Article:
Capital gains are any profits from the sale of a capital asset, in this case, real estate. The profit you make is generally taxable, depending on the length of time you have owned the property and your individual circumstances. When you sell a primary residence or investment property, the profit made from the sale is generally subject to capital gains tax.
The amount of tax you owe may differ depending on several factors. How long you’ve owned and lived in the property, your income, the local housing market, and cost basis are all factors the IRS considers before computing the total taxable income. Though the amount of capital gains tax you owe on a home sale may be hefty, there are several potential options to receive a break.
How to Qualify for the Home Sale Exclusion
One of the most popular capital gain tax breaks is the home sale exclusion. Not everyone qualifies, but the exclusion allows compensates the taxpayer for a little over a years’ worth of capital gains tax. The exclusion is often attractive, but there are several criteria you must meet.
You must have owned the property for two out of the five years leading up to the sale – this requirement takes into account ownership, not just residence. In addition, you must also have lived in the house as a primary residence for two out of the five years for which you have owned the home. The exclusion applies to both single and joint filers, but if you jointly file with a spouse, you must have lived in the property together on the same deed.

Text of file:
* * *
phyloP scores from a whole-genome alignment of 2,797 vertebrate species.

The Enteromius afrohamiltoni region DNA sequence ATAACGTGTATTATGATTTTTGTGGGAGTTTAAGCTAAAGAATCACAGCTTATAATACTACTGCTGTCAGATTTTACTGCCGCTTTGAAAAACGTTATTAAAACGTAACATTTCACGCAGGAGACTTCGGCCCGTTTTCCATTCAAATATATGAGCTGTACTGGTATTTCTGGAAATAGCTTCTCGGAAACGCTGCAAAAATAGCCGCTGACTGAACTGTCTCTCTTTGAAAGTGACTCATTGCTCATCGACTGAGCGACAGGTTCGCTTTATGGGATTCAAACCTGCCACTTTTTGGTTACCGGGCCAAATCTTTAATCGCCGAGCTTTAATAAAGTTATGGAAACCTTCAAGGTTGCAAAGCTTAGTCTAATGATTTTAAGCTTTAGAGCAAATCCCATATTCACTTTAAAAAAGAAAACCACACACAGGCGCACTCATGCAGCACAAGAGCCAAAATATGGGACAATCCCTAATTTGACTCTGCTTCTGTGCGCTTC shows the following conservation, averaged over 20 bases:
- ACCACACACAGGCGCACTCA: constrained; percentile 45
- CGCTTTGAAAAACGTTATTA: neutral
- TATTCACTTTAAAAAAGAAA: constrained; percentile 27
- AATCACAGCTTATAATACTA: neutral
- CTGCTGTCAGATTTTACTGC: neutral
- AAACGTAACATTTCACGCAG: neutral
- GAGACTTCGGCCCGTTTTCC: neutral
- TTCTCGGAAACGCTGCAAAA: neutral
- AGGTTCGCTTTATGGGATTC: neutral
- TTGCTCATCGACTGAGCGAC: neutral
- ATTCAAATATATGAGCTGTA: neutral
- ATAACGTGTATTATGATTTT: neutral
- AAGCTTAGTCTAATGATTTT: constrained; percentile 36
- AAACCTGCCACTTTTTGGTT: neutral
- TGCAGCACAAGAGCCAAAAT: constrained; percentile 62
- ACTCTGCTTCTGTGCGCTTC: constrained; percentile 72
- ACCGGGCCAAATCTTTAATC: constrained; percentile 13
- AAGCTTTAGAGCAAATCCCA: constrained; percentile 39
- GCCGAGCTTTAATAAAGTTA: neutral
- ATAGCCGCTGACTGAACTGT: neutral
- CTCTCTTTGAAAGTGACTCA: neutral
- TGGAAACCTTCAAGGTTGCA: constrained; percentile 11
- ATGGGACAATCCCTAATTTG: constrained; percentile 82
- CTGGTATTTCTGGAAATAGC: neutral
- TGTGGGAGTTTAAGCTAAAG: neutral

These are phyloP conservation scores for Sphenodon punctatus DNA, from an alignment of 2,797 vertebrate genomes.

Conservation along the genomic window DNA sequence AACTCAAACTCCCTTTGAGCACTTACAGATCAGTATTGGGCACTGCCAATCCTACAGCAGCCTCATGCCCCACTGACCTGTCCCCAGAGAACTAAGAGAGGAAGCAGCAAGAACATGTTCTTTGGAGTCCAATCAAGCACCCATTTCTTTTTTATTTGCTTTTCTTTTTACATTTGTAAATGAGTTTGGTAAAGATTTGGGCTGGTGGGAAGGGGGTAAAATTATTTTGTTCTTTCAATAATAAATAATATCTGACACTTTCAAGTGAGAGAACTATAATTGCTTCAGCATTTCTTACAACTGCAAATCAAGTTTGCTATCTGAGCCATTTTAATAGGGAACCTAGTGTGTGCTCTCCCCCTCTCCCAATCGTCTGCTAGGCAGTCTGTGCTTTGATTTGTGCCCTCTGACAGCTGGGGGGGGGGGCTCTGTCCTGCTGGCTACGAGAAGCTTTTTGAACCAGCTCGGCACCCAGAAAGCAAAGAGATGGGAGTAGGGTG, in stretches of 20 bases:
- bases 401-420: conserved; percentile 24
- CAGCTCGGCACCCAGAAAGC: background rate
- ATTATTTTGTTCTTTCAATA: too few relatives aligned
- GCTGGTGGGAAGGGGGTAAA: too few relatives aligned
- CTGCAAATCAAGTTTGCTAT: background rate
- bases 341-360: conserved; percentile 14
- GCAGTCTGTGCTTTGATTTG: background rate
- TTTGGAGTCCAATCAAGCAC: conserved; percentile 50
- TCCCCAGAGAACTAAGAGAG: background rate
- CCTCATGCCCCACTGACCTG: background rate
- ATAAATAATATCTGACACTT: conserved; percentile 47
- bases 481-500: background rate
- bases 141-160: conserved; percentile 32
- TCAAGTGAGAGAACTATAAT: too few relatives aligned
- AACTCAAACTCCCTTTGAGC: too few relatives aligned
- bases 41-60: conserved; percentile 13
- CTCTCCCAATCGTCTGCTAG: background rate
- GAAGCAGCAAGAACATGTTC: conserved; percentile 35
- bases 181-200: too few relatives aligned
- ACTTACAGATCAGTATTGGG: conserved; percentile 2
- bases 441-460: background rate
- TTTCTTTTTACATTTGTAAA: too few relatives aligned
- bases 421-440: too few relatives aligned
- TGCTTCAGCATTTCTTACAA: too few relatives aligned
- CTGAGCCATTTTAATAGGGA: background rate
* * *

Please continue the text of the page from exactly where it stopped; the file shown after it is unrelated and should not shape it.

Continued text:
The exclusion also limits the amount one person can claim. You can only receive a maximum exclusion of $250,000 dollars ($500,000 dollars for joint filers) from the sale of a single, primary residence. Once you’ve exceeded the IRS’ limit, you will need to pay the full capital gains tax on the remaining profit.
Comparing the Home Sale Exclusion and Section 121
The home sale exclusion is not the only way to gain a break on capital gains tax. Section 121 of the US Internal Revenue Code provides yet another option. This section considers a wider range of assets, provided you’ve held the asset in question for five years or longer. The gains you receive are not just limited to residential real estate but includes any capital gains made from the sale of an asset, excluding inventory.
Unlike the home sale exclusion, Section 121 does not have a limit of the exemption. You can potentially receive full exemption on all capital gains. However, some assets may require a partial removal of the exclusion if the money made from the sale exceeds certain limits set by the IRS.
Unlike the home sale exclusion, Section 121 does not have a requirement for the taxpayer to have lived in the house for at least two years. So even if you have held the asset for five years, you may still be eligible to receive a tax break.
Regardless of which option you choose, both are incredibly helpful in reducing your tax bill after the sale of a home. It is important to note that in order to receive any break on the capital gains tax, you must adhere to the rules and regulations set by the IRS. Be sure to consult with a financial advisor before transferring any title of real estate.